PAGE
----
It was on the train one morning before Christmas that I ran into The Cynic, on his way into a London office on secondment from his normal lawyering location.
How we got onto the subject now escapes me, this being some weeks ago and my having downed several hundred cubic metres of Pa Blonde’s margaritas in the meantime, but not very long into the journey, TC launched himself into a vociferous rant.
“I,” he said fervently, “am waging a one-man war against make-up.”
I looked at him, blinking out from underneath lashings of pigment, eyeliner and mascara, a smattering of foundation and a little lip gloss.
“I know I’m up against some pretty big corporations, and given that I can’t even get my wife to do it, I’m probably facing a losing battle. But it’s all this…” He completed an exceptionally accurate mime of a woman doing early-morning battle with the eyelash curlers.
I must have appeared utterly horrified because his next comment appeared an attempt to soothe somewhat.
“Look, it’s not that we don’t notice that you’re all beautifully made up – it’s that we think you’re beautiful without it.” Gosh, what a well-trained chap.
Warming to a theme, he went on to suggest that women everywhere should collectively boycott all make-up for a day: we might realise, he argued, that no one would recoil in horror at our unmade-up faces, and we’d all save ourselves a fortune in both time and money.
I’m sure, to men, TC’s argument is a crystalline example of inexorable logic. But as good an argument as he makes, I remain unconvinced.
I’m a big make-up fan. The bag I own is definitely nowhere near bulging as, say, Best Mate’s – I don’t own hundreds of different types of everything in a million different colours, myriad brushes to do very precise things, or products that only the lovely types in MAC would be able to identify, let alone apply. But I am a devotee. There are certain products that I fell in love with, back in the mists of time, and haven’t strayed from since. I prefer the way I look when I’m wearing it, and the ritual of putting it on in the morning is something I actually quite enjoy.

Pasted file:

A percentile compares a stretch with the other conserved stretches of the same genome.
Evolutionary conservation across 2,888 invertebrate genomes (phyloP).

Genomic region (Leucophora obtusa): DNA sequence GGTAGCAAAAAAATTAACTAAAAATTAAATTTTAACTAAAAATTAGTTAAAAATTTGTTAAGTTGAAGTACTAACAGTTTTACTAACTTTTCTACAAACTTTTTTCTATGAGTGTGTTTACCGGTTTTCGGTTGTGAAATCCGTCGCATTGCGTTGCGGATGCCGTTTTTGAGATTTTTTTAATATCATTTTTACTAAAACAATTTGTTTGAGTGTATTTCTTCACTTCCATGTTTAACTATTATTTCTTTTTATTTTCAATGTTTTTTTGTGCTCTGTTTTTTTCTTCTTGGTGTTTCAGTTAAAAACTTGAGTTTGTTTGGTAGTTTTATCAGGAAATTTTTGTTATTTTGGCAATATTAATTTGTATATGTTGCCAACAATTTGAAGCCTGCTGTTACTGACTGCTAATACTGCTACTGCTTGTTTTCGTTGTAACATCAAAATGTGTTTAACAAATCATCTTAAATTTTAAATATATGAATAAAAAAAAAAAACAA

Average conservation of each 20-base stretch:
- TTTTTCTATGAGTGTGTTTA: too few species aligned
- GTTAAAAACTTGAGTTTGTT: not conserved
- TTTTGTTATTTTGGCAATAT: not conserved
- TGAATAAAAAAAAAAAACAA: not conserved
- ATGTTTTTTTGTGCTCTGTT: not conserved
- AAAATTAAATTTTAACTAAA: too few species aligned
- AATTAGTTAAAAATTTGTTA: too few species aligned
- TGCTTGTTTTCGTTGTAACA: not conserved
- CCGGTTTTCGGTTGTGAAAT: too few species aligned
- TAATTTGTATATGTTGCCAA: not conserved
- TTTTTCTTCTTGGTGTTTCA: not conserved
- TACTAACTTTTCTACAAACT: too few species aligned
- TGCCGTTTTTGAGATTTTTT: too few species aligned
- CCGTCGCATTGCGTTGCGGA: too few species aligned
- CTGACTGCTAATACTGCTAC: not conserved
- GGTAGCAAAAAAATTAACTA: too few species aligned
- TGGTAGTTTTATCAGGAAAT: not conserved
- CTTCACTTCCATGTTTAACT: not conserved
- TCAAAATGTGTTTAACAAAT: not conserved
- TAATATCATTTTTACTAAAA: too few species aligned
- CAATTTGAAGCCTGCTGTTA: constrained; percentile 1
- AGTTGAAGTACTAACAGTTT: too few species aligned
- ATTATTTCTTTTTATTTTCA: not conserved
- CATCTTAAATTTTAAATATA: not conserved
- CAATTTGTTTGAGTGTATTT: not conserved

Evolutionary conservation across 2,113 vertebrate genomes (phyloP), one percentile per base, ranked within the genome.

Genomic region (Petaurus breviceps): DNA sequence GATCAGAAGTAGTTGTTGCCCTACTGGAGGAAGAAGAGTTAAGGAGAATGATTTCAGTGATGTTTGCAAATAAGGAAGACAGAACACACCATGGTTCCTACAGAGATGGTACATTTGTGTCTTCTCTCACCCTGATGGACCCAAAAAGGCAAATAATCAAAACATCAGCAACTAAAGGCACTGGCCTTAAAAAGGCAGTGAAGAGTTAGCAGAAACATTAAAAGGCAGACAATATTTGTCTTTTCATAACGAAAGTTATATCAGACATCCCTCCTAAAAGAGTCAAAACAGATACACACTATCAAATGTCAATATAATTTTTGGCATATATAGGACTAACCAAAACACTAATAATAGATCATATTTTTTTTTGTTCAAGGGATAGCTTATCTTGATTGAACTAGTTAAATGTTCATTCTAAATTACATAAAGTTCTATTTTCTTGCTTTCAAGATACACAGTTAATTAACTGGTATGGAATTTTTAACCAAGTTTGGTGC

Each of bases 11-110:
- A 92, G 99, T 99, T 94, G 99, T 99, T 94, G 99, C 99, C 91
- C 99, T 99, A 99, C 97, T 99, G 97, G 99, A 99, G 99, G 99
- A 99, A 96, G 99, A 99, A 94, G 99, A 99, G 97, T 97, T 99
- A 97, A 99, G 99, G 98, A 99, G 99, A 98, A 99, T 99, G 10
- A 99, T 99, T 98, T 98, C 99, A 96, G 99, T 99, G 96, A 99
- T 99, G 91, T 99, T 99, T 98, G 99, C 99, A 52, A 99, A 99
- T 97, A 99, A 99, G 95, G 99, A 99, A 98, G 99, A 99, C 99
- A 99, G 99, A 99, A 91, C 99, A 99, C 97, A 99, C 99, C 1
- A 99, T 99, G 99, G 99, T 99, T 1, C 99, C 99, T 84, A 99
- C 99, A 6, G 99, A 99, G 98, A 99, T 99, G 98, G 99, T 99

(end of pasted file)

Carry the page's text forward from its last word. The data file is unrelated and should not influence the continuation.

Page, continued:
I would never go into work without the stuff on – as ridiculous as it might sound, I think that it belies a certain level of professionalism to wear make-up to work. You don’t need to go all Joan Collins on the situation, but a little mascara suggests that you have a) the levels of organisation required to wake up in time to put it on before you get into the office (public application of make up has already been dealt with) and b) you take the thing seriously enough not to turn up looking like a slob.
As I get older and more confident, I’m happier to wear less of it than I used to be. Back in the day, I didn’t like leaving the house in anything less than a full face of slap. The week at University that I contracted conjunctivitis from my grotty Californian flatmate (remember her, long-time readers? Jeez. What a trainwreck) saw me attend precisely no lectures being, as I was, unable to wear eye make-up.
It’s now not unheard of for me to head out at the weekends or on days off, bearing nothing more than a little mascara and some tinted moisturiser. And yes, the time and effort saved is great, and no small children seem to have keeled over, eyes bleeding at the sight of my pale face and indistinguishable features.
But it’ll take a bit more convincing for me to give up the slap entirely, convincing mimes of eyelash curlers by fellow commuters notwithstanding.
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